Excerpt from the Hussman Funds' Weekly Market Comment (9/13/10):
Except for a burst of census hiring that briefly pushed payroll growth above trend during the second quarter of this year, job growth has been perpetually below trend over the past two years. During the post-war period, the civilian labor force has historically grown at about 0.15% each month, which currently implies that normal "trend" job growth should be about 225,000 jobs per month.
While last month's labor report was favorably received by Wall Street, that reception was based strictly on the fact that job losses were not as bad as anticipated, given concerns about a "double dip" in the economy. The problem with this celebration, however, is that analysts continue to overlook the typical lags between deterioration in leading indicators and deterioration in coincident measures, much less lagging ones. As I've noted frequently in recent commentaries, the typical lag between deterioration in say, the ECRI Weekly Leading Index and the ISM Purchasing Managers Index is about 13 weeks, and sometimes longer. The typical lag with respect to new claims for unemployment is about 23-26 weeks (which puts the likely window of deterioration at about the October - November time frame), and the typical lag with respect to the payroll unemployment report is, not surprisingly, about 4 weeks beyond that. The critical risk area here extends for several months, not a few weeks.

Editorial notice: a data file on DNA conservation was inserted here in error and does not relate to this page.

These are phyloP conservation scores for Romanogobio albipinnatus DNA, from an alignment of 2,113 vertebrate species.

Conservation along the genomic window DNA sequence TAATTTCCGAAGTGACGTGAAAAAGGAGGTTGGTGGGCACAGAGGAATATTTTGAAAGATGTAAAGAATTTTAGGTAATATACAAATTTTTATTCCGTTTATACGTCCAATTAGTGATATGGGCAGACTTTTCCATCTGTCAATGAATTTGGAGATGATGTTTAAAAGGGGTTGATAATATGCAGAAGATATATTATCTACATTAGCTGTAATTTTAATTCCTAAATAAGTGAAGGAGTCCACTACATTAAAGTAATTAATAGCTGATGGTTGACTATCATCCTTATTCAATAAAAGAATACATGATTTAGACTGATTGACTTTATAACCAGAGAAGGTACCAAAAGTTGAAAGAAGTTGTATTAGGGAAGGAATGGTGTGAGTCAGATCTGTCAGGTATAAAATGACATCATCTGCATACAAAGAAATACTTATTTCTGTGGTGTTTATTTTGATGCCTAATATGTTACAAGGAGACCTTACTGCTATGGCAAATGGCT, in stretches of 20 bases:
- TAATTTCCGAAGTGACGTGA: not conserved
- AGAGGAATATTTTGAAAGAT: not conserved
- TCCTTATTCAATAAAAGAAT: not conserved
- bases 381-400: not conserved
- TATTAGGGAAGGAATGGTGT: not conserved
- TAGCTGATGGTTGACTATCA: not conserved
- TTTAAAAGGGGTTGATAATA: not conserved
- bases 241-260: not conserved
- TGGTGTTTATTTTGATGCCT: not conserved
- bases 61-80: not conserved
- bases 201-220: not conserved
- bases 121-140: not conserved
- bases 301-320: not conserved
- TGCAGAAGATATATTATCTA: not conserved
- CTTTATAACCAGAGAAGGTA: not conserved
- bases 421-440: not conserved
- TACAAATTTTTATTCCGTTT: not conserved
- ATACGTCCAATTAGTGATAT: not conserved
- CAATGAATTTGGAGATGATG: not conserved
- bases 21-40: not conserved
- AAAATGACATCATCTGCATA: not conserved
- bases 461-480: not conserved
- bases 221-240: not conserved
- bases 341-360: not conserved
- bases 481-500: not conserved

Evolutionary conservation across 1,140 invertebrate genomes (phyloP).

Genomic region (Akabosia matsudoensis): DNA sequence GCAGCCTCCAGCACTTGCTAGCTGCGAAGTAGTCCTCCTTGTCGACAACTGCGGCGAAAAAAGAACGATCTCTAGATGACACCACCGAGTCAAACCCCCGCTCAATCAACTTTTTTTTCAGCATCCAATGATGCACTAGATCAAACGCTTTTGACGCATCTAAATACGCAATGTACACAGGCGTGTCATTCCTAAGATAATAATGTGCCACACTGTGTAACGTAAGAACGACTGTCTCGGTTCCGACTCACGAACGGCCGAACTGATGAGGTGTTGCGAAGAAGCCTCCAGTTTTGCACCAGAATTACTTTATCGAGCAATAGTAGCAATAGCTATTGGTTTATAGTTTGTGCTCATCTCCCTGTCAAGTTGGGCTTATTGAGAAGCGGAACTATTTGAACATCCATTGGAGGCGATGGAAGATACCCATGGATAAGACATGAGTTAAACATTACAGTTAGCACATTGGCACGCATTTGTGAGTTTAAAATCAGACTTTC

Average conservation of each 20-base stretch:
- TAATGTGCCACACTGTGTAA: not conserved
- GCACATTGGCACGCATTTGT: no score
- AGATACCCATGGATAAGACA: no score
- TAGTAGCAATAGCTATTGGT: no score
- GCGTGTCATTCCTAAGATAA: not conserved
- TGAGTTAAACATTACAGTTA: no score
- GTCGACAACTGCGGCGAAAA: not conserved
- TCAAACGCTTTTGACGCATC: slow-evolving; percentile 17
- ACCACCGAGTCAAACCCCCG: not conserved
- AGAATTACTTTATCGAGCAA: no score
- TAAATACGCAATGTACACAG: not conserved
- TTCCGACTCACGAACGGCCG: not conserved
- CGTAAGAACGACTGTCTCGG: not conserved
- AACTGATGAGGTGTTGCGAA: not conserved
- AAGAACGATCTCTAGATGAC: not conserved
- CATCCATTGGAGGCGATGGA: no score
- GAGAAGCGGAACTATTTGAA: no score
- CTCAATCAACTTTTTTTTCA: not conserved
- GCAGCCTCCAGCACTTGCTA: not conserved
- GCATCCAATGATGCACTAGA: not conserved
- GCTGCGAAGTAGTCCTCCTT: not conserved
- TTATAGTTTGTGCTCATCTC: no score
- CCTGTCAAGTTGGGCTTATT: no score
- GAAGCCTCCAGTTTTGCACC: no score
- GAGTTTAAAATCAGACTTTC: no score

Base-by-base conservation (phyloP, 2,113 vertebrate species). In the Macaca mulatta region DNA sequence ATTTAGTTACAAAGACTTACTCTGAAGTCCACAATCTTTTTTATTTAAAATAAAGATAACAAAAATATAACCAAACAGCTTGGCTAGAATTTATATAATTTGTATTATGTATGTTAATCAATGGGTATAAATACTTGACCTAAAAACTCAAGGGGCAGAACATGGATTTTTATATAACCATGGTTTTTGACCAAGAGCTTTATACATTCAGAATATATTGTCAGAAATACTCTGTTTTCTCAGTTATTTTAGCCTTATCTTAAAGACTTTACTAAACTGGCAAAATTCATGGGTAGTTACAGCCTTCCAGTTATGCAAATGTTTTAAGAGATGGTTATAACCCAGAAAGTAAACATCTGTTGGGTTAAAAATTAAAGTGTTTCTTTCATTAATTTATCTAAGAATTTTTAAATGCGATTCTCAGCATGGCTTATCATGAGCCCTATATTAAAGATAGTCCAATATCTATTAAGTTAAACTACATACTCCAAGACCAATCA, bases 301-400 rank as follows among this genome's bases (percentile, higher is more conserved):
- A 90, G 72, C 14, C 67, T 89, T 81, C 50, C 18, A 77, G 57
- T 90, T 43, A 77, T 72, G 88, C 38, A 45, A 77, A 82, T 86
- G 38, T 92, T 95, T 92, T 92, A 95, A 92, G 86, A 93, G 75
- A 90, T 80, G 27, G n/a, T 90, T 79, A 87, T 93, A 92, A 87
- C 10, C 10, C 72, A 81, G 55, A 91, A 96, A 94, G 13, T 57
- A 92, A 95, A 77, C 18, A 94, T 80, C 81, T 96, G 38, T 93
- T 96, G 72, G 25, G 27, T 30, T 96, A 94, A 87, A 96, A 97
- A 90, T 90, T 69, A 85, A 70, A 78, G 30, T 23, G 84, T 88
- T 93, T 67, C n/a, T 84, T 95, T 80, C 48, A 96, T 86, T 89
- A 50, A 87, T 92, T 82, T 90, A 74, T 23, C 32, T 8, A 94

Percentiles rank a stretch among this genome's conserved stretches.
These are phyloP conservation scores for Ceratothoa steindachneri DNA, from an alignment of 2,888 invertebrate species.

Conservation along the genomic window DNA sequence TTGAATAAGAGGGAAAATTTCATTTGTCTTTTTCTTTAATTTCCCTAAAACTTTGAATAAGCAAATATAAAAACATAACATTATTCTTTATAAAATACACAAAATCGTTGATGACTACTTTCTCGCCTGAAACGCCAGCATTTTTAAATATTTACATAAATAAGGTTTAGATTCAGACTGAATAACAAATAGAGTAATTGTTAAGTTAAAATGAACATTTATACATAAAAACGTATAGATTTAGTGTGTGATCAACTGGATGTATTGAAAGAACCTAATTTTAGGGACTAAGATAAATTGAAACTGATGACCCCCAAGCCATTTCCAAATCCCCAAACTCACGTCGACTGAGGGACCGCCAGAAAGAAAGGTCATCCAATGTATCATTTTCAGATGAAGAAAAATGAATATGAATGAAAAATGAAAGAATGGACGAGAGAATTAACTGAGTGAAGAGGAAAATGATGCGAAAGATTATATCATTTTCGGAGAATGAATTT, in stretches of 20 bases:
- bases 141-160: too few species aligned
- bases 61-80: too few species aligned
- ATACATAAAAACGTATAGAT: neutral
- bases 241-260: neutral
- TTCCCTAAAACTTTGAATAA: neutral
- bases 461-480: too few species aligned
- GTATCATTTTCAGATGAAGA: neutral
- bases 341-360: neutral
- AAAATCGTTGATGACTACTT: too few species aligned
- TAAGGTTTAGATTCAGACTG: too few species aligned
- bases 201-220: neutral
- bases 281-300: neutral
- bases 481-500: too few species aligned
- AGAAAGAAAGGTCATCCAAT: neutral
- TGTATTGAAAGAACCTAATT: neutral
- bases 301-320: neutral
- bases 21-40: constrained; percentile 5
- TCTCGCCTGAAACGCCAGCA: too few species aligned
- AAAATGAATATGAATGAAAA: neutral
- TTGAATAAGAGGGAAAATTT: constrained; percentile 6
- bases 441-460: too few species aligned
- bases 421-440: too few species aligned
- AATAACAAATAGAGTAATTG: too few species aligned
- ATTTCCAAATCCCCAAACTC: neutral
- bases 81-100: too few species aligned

The labor reports of the past three months cannot possibly be considered to be favorable from a macroeconomic perspective. The reason for this is that these reports were each more than 500,000 jobs short of what should have been expected.
To provide some perspective on this, below is a simple estimate of what economists call an "impulse response" profile for the U.S. labor market. When we deal with economic variables - such as employment - that are subject to positive or negative "shocks," it is often helpful to estimate how those shocks tend to "propagate" over time. For employment, a 1% shock in job creation or destruction (versus trend growth) tends to be followed over the following year by an additional 1% movement in jobs in the same direction. After that, the impulse gradually attenuates over a larger period of years, as the initial positive or negative burst is followed by a trajectory back toward trend growth. In effect, positive and negative "shocks" to job creation have very strong tendency to "cluster," propagating in the same direction for a period of about 12 months, and then gradually attenuating toward the long-term trend.